Russian startup ROBBO has set up its European unit in Finland to help teach children the secrets of coding. Helsinki Business Hub has assisted the company in finding the right partners and locations to make this happen.
They beep, they flash lights and move around the classroom as instructed. The educational robots created by ROBBO know how to capture the attention of children. They also form the hardware heart of the startup’s ‘ROBBO Class’ concept. It uses robotics, open source software, the programming language Scratch and ready-made teacher packages to offer schools new and creative ways to teach the basics of coding and technology.
“Our goal is to educate children and help them understand programming and robotics aren’t magical. They are something anybody can learn,” explains Maria Hakkarainen, CEO at ROBBO. “We even have a program for five-year-olds who can’t read yet. It is a puzzle game with pictures, but it is still coding.”
The company is a great fit with the educational expertise and technology prowess Finland has to offer. In fact, in the past three years ROBBO has developed its robots and teaching materials in collaboration with Finnish schools and the University of Helsinki’s Department of Teacher Education. The end result, the ROBBO Classes, are now used in 50 schools across the country.
But this is just the start. Last summer ROBBO established a Finnish subsidiary ROBBO Finland in the greater Helsinki region to boost its growth and prepare its products for wider international expansion.
The hub creating a club for coding
Helsinki Centre in St. Petersburg and Helsinki Business Hub have supported ROBBO with many steps of its Finnish venture. This included introducing the company to co-working spaces and startup hubs across the Helsinki region, help with registering the company and identifying potential clients and partners.
“Helsinki Business Hub has given us a lot of advice and contacts,” Hakkarainen says. “We are still working with them, and they are helping us find locations and partners for our ‘ROBBO Clubs.”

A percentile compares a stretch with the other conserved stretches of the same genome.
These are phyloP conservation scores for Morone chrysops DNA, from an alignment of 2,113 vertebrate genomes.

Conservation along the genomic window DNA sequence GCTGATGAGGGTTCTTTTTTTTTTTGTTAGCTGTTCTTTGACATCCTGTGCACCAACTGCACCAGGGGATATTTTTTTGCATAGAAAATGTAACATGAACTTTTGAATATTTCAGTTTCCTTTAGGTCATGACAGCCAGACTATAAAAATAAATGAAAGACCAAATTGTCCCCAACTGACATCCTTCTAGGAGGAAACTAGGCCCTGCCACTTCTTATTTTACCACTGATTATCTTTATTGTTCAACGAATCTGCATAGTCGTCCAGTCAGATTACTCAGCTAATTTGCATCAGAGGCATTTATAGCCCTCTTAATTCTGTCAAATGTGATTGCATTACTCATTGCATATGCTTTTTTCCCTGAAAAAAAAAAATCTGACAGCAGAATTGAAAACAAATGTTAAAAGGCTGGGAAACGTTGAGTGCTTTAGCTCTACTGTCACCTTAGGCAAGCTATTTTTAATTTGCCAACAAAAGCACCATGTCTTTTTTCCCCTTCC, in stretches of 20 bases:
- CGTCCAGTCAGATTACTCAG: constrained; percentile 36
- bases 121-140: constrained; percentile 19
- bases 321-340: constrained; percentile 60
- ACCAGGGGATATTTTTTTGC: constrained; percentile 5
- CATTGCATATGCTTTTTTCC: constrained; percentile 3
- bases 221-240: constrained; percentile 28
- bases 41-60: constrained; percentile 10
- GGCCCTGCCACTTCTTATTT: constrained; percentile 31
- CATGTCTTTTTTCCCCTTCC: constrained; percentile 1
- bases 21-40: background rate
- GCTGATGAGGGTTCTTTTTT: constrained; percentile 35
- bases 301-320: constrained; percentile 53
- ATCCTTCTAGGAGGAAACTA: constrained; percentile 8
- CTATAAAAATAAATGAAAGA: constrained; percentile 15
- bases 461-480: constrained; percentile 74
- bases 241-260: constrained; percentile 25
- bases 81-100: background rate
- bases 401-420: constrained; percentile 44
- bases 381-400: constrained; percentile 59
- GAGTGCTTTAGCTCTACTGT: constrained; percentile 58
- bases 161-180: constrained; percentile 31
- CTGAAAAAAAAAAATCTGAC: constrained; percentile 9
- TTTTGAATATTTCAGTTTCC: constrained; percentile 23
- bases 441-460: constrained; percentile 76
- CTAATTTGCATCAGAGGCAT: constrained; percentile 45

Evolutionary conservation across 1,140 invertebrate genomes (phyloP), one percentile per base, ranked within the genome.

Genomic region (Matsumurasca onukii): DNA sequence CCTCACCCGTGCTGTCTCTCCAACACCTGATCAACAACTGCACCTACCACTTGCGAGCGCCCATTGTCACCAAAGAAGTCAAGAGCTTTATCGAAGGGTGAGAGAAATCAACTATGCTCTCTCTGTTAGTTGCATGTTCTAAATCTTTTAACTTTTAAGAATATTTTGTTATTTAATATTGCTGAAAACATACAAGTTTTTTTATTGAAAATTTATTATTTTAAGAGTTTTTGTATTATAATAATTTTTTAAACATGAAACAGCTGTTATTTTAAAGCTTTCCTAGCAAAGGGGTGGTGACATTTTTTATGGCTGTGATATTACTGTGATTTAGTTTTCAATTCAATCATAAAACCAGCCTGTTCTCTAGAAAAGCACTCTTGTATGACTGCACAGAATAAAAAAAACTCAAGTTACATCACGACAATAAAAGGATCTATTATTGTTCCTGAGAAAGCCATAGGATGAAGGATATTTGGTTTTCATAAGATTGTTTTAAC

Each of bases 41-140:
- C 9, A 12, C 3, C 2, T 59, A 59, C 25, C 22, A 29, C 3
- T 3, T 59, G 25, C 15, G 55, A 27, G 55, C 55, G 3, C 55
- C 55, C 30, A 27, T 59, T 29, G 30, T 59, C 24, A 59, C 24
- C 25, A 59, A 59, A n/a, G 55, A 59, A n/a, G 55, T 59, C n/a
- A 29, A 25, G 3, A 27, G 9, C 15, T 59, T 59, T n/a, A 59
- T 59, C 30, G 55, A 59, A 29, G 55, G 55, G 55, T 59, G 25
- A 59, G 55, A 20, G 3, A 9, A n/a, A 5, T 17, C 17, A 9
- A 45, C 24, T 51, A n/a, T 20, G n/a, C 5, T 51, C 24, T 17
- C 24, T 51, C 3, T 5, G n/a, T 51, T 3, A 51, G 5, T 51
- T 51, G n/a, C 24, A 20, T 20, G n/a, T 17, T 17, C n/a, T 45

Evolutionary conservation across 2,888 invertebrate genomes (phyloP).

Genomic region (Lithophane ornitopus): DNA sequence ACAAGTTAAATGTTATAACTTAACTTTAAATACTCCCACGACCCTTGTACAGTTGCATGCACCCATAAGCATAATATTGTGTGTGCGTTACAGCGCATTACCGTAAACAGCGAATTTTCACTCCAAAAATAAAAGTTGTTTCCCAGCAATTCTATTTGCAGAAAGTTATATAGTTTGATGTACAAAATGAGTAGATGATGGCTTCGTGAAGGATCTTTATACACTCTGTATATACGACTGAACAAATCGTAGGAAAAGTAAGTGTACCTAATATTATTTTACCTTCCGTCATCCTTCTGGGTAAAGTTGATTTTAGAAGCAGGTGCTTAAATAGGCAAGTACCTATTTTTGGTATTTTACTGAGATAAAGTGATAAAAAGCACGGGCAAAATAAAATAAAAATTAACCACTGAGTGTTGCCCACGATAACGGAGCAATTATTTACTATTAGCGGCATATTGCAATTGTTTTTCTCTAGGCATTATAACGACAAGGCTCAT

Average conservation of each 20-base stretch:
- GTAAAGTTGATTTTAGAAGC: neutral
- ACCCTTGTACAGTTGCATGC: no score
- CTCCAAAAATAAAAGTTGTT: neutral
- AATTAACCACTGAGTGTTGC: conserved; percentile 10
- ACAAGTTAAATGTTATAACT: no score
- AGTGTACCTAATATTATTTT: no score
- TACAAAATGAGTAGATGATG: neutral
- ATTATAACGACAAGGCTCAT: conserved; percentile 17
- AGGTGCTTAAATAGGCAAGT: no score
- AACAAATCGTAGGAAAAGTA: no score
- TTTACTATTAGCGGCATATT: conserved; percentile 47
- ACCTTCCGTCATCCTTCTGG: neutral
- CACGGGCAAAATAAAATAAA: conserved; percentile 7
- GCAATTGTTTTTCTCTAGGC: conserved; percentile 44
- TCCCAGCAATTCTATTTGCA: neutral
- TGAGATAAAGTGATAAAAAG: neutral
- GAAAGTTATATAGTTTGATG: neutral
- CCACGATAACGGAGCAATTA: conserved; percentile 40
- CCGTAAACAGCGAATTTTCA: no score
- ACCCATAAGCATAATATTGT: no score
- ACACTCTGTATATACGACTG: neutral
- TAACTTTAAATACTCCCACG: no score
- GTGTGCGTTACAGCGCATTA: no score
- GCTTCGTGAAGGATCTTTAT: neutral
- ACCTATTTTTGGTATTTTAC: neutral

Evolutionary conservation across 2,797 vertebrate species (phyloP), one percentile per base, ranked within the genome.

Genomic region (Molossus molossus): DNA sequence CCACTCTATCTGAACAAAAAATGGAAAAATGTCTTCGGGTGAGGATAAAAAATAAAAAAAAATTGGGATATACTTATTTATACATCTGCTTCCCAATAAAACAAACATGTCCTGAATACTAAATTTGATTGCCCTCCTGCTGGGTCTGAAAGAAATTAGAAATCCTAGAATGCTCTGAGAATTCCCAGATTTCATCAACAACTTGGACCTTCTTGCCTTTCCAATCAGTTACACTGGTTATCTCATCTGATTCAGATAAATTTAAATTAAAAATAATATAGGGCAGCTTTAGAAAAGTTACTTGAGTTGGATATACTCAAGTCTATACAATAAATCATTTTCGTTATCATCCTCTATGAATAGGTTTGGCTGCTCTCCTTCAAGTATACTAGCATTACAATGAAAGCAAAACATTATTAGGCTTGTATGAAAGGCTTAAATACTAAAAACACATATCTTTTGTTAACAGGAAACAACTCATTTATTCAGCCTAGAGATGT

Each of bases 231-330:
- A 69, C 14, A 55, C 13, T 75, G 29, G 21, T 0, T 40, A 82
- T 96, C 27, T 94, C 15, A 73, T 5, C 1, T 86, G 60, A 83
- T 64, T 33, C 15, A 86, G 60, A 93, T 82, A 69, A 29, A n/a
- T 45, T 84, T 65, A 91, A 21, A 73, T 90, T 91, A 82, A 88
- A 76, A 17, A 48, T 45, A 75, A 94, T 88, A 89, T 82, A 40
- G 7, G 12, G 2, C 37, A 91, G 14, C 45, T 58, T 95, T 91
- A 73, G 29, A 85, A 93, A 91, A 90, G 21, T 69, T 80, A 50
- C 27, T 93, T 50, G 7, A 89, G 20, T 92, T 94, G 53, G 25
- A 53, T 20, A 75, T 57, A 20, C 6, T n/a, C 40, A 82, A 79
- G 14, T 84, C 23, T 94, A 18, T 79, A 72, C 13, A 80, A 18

ROBBO Club is a new concept the startup will introduce in 2019. The first club, which will offer coding courses for children as young as five, is scheduled to open in Helsinki in January. ROBBO aims to build it into an international franchise, and it is a crucial reason behind the company’s Finnish expansion. While ROBBO’s mother company has tested the model in Asia, Europe is a very different challenge.
ROBBO has created an easy package for teachers to teach coding and technology in a fun and engaging way. It combines robots and open source software with intuitive teacher’s materials.
“Everyone knows that Finland has one of the best education systems in the world,” says Hakkarainen. “We wanted to come to Finland and Helsinki because if we can make our ROBBO club model work here, we can make it work everywhere in Europe.”
Currently ROBBO employs three people in Finland. Hakkarainen expects the number to grow to twenty people within the next two years as the startup expands its operations in the country. Helsinki Business Hub has high hopes for the company’s growth:
“We have a great ICT talent pool in Finland, and ROBBO is a wonderful gamified education project which helps children learn to code in a fun way. It helps Finland establish a strong talent pool in the future as well,” says Maria Hartikainen, Senior Business Advisor at Helsinki Business Hub.
Preparing children for the future is also the driving force for ROBBO. While the company would like to see its robots in hundreds of Finnish schools and its ROBBO clubs spread across the country, its main goal is to educate.
“Dishwashers, washing machines and vacuum cleaners are all robots to a certain extent. And robots will come into our lives and workplaces more and more,” Hakkarainen explains. “We don’t want to generate users but active innovators and creators, a new generation of children and then adults who can create their own robots and code them. “